Like Powell, Agic has a tiny kitchen, standard cookware and good knives. Child wouldn't have stooped to boil water on her electric stove, however.
Agic seemed apprehensive yet confident.
She propped the cookbook on a stand and followed directions precisely.
The recipe had too many steps for her liking including boiling, drying and frying the bacon. Browning the meat, sprinkling with flour, putting in a hot oven to brown the flour. Sauteeing the pearl onions and mushrooms separately, then adding after the stew was done instead of braising them with the meat.
Agic thought one tablespoon of tomato paste hardly enough.
It took more than an hour to prep ingredients and three hours to simmer the stew in a 325-degree oven. In my pot.
"But it sure smelled good cooking," Agic says.
The finished product was hardly a body double of Powell's on-screen dish, served in what appeared to be a red Le Creuset Dutch oven ($159) and enhanced, no doubt, by a food stylist.
Yet Powell erred by leaving carrots whole when Child said slice. Then again, the beef cubes I purchased were smaller than specified, which made the stew a bit mushy.
But the sauce was rich, brown and winey, absolutely begging a hunk of baguette for sopping -- not on Child's list but I bought one anyway.
After mincing a pile of vegetables, Agic didn't mince words about the experience.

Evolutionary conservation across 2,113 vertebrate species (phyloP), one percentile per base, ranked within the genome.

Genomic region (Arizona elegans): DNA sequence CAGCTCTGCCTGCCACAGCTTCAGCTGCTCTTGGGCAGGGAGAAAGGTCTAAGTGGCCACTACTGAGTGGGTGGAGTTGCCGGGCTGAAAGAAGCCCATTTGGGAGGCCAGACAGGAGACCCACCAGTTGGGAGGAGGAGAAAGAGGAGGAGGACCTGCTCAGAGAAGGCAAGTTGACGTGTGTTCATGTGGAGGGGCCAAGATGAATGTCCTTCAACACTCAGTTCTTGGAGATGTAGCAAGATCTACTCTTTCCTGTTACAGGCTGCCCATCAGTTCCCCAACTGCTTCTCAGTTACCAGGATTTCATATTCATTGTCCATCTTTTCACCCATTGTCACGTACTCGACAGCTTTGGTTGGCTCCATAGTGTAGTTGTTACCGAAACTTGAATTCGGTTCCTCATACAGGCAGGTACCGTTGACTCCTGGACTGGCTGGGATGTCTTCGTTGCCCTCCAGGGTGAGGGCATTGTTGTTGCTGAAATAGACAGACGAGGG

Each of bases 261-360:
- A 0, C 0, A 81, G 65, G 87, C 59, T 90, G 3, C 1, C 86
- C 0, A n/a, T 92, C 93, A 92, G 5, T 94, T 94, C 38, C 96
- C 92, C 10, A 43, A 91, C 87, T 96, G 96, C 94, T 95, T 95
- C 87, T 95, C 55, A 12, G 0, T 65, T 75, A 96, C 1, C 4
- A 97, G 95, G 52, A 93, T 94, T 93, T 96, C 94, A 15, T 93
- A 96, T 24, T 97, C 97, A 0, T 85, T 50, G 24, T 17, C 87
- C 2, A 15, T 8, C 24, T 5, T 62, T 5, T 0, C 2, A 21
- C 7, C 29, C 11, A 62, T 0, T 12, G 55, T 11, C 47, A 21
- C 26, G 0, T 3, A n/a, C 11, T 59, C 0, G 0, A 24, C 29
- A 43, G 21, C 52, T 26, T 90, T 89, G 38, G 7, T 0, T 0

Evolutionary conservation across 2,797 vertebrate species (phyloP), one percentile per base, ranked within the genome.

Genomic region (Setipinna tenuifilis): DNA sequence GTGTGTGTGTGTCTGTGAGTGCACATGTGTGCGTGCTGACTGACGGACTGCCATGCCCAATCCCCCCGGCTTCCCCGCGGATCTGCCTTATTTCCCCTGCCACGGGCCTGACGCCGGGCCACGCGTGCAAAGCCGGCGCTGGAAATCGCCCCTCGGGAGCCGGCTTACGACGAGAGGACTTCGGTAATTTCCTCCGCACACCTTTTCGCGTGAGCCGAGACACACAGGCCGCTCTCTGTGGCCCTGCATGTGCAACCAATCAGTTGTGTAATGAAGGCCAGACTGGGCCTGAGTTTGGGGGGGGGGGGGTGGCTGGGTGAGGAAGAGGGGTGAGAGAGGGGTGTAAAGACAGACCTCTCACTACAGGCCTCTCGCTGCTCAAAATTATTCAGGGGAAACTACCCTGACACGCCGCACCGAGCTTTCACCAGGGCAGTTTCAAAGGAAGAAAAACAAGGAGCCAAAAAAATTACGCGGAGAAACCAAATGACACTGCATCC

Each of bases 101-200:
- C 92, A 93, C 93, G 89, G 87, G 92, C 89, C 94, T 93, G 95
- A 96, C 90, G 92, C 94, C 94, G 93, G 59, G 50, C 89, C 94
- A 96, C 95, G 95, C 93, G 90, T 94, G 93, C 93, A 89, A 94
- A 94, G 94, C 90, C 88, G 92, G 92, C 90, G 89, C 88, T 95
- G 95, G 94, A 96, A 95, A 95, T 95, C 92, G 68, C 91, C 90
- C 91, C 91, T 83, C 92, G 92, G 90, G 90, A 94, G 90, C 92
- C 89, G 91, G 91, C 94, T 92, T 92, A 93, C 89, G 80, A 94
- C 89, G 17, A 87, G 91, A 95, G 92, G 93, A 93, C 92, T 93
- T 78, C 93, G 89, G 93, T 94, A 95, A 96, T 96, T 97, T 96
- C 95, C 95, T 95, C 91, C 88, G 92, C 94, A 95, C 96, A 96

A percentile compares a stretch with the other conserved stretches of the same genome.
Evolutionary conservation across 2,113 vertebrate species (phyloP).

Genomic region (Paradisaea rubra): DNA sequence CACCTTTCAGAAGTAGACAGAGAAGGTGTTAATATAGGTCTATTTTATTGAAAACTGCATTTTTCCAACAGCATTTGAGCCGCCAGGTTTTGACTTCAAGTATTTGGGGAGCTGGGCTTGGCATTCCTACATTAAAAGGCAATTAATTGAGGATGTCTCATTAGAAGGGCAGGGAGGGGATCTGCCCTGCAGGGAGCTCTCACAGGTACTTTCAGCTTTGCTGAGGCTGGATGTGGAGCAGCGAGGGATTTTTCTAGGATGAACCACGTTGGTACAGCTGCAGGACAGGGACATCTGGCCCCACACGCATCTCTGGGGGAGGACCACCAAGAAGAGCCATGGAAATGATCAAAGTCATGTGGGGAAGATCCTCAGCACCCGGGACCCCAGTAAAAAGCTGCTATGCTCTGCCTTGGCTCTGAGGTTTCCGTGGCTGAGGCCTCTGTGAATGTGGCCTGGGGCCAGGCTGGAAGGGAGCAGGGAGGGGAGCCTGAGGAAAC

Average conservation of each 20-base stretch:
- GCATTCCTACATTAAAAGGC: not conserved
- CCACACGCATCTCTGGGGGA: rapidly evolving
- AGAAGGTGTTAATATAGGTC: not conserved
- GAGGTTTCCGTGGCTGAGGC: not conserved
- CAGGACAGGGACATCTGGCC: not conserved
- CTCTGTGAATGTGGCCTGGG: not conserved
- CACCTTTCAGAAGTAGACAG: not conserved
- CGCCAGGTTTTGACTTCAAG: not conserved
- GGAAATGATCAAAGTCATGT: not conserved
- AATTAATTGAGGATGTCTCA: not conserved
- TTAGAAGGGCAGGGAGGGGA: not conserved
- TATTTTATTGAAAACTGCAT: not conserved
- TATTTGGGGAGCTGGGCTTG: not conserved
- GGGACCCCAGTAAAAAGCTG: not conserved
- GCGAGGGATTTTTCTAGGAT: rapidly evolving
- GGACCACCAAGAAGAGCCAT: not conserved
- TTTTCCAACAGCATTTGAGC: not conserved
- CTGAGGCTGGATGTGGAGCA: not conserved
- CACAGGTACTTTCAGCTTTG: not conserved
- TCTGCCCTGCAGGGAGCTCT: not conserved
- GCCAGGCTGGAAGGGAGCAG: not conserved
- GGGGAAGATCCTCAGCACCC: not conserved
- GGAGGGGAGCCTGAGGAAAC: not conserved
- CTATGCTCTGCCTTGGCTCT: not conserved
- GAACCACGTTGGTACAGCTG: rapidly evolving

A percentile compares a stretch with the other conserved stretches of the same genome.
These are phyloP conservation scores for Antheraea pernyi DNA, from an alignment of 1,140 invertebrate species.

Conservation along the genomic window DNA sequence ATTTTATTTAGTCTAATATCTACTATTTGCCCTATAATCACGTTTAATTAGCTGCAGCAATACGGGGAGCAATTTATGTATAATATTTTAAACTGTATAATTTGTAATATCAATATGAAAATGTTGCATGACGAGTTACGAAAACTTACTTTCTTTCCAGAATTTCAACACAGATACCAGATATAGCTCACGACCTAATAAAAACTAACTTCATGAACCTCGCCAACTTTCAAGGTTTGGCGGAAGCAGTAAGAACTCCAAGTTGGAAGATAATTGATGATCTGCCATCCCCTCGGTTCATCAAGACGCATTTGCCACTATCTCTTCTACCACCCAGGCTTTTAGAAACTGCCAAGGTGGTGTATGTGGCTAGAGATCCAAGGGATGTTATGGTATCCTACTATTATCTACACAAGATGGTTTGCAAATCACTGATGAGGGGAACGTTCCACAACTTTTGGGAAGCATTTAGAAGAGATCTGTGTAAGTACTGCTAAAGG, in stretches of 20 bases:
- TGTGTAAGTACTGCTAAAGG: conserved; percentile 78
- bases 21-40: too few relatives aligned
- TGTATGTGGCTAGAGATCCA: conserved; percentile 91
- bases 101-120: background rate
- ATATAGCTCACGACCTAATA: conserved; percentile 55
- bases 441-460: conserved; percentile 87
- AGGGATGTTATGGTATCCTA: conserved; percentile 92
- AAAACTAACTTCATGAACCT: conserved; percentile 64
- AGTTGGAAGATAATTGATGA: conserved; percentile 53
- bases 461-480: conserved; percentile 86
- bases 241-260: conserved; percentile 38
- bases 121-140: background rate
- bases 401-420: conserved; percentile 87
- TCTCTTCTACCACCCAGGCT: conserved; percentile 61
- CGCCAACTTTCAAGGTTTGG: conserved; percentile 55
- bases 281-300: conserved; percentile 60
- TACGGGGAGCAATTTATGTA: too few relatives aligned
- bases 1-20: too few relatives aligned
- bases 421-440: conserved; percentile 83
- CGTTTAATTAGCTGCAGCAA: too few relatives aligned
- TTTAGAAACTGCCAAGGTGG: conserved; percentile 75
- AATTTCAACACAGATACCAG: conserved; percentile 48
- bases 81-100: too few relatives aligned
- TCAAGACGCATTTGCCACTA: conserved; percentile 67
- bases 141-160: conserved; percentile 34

"I wouldn't attempt it again," she states. "I can make a stew in half the time with half the steps. I prefer a thicker, more hearty stew. I like to experiment. I'd probably throw a handful of rice in it."
Or maybe dump it into a bread bowl. Or make a hot sandwich with the meat, she continues.
At that, a chilly breeze poltergeists through the kitchen, ruffling the cookbook pages.
La fantome de la cuisine?
Tindall has owned the book since the French revolutionary 1960s.
"But I haven't used it for 25 years," Tindall says. "Making a Julia Child recipe was a big undertaking -- and so fattening, all that butter and cream. Now I get recipes out of 'Cooking Light.'"
That's OK. Child admitted defections to McDonald's.
Agic seemed pleased with the undertaking, if skeptical about the results.
"Did I ever think I'd be making a Julia Child recipe? No. But now I'm curious. I'll look some more up. Julia Child decided she was going to do it, get her degree, and she did. She's a legend."
Meanwhile, back in The Pilot newsroom, stomachs were growling. My adored green pot looked shabby under the fluorescent lights. The lukewarm stew was very brown but appreciated.
Reporter John Krahnert III: "Really good a lot better than (plain) beef stew."
Proofreader Locke Bowman: "Wonderful smell(pause) no, a wonderful aroma."
Senior writer Florence Gilkeson: "Tangier than most beef stews. The meat is tender and the mushrooms and onions retained their texture."
Managing editor David Sinclair: "I can definitely taste the wine. This stuff is bangin'."
Design editor Martha J. Henderson: "I taste the wine, too."
Graphic designer Andie Rose: "It's the sauce."
Features editor Faye Dasen: "The little onions."
I bent my vegetarian vows and mopped up the dregs with a crust of bread. Then, while packing up the heavy pot I heard that oft-imitated voice trill softly in my ear:
"Bon apptit, dear!"
Contact Deborah Salomon at firstname.lastname@example.org.